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The San Francisco Peace Treaty and its 50th Anniversary

A Time for Peace and a Time for Justice...
It is Now Time for a Just Peace

The San Francisco Peace Treaty (The Treaty)

On September 8, 1951, 48 countries signed the San Francisco Peace Treaty (the Treaty) to mark the formal cessation of World War II hostilities in Asia-Pacific between Japan and the rest of the signatories. Consisting of seven chapters and a preamble, the San Francisco Peace Treaty specifies the settlement terms of war-related issues while it provides an end to Japan's occupation.

Dutch survivors demanded compensation in The Hague, Netherlands in May 2000 during the state visit of Japanese Emperor Akihito

The Celebration of the Treaty's 50th Anniversary

This year, shortly before September 8, 2001, supporters of the Treaty will gather to honor the 50th anniversary of the signing of the Treaty in San Francisco. The Japan Society of Northern California's US-Japan 21st Century Project has organized a series of educational and cultural events which will culminate on September 8 in a commemorative ceremony, a reception, and a gala dinner with participation by both the President of the United States and the Prime Minister of Japan. 

Historical Opposition to the Treaty

Yet a historical analysis shows Asian countries victimized by Japan resisted the process and the terms of the Treaty. Neither the People's Republic of China on the mainland nor the Republic of China on Taiwan were invited to the peace conference; neither were North and South Korea. India and Burma refused to participate. Philippines, though present, neither signed nor ratified the treaty until after it became effective while Indonesia signed but never ratified it.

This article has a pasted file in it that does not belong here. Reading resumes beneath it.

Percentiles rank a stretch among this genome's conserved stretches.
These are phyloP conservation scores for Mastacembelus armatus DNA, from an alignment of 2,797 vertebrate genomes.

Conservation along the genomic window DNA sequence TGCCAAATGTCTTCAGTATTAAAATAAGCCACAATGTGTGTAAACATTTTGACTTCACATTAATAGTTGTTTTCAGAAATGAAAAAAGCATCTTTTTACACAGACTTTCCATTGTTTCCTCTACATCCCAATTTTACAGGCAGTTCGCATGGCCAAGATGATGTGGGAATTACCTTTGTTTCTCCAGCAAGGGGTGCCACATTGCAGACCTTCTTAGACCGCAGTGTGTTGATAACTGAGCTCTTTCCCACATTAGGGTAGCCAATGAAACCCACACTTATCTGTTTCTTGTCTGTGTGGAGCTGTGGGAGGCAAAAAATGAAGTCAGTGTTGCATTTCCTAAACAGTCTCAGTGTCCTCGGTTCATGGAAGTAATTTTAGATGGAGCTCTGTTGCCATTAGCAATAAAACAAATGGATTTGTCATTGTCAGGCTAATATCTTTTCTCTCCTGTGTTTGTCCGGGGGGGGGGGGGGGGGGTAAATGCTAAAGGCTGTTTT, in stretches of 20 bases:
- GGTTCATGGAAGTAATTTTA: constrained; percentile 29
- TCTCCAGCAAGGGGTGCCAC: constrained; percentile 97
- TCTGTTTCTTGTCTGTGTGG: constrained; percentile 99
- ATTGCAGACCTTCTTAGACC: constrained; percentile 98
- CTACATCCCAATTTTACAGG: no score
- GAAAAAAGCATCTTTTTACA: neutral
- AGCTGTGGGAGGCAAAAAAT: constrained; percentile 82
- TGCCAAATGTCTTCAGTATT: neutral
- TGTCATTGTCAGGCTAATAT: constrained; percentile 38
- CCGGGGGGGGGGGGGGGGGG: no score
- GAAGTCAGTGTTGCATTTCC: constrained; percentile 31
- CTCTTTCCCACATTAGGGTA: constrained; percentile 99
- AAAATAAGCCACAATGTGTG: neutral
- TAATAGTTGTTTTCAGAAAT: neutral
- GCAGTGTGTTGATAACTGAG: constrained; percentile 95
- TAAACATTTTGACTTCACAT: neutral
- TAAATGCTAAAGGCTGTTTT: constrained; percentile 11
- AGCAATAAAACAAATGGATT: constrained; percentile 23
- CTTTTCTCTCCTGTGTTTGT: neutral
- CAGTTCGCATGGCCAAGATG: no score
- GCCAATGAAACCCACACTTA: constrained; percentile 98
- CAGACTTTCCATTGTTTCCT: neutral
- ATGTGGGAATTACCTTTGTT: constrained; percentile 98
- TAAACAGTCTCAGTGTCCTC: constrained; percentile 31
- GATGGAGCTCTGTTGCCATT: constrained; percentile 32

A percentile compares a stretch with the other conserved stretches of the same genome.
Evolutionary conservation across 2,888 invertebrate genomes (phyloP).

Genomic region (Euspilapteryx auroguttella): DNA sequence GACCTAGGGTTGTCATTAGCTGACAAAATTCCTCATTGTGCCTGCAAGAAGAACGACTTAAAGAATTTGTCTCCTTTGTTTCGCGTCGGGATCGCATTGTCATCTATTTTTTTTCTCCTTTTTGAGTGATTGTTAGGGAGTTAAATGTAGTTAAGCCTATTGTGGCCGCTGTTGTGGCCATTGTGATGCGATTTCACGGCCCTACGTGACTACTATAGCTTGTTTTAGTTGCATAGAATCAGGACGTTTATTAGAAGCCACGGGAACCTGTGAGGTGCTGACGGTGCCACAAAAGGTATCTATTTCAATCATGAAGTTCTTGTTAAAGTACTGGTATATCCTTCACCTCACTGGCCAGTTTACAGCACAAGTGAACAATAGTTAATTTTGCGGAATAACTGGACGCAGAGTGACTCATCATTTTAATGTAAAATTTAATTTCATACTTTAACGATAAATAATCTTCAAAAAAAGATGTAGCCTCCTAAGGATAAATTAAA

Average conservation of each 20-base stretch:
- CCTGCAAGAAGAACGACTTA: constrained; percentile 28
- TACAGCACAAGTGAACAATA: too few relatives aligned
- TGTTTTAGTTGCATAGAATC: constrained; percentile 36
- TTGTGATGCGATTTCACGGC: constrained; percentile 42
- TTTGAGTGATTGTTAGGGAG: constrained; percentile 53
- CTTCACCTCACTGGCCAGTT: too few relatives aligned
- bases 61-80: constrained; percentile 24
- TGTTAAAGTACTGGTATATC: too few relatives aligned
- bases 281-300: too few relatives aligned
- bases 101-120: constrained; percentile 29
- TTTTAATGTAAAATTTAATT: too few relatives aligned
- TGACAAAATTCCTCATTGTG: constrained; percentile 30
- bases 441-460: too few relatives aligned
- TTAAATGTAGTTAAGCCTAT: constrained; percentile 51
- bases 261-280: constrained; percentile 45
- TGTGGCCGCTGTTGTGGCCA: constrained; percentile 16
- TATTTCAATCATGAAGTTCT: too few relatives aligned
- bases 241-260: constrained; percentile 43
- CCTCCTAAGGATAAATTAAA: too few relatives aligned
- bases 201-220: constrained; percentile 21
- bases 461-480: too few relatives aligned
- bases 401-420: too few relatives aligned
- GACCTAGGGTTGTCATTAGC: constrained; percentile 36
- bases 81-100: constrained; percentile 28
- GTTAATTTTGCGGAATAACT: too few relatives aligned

Present Day Concerns Over its Anniversary Celebration

Questions surrounding the Treaty remain to date. Human rights organizations note the absence of the following items in the US-Japan 21st Century Project's program, which, as it stands, would perpetuate collective amnesia toward the Asia-Pacific War:

  • A discussion of how Japan has used the Treaty as a shield for its stubbornness in refusing to acknowledge responsibility for its war crimes

  • A debate as to whether the Treaty waived all individual claims of war compensations

  • An exploration of whether the Treaty is a just treaty

Concerns over Justice and Peace

Global Alliance for Preserving the History of WW II in Asia (GA), a worldwide confederation of grassroots organizations to promote justice and peace, wrote a letter to the Executive Director of the US-Japan 21st Century Project and the Consul-General of Japan in San Francisco to request the inclusion of a balanced program in the anniversary celebration.

Upcoming Events to Express Your Concerns and Ours

GA and other human rights organizations will organize grassroots commemorative activities and educational events of their own to remind the world of the Treaty's dark side. They urge Japan to seek a genuine reconciliation with victims of its atrocities by offering them an apology and compensations.

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All text and images copyright 2001 Global Alliance for Preserving the History of WWII in Asia. Last edit: 20010728


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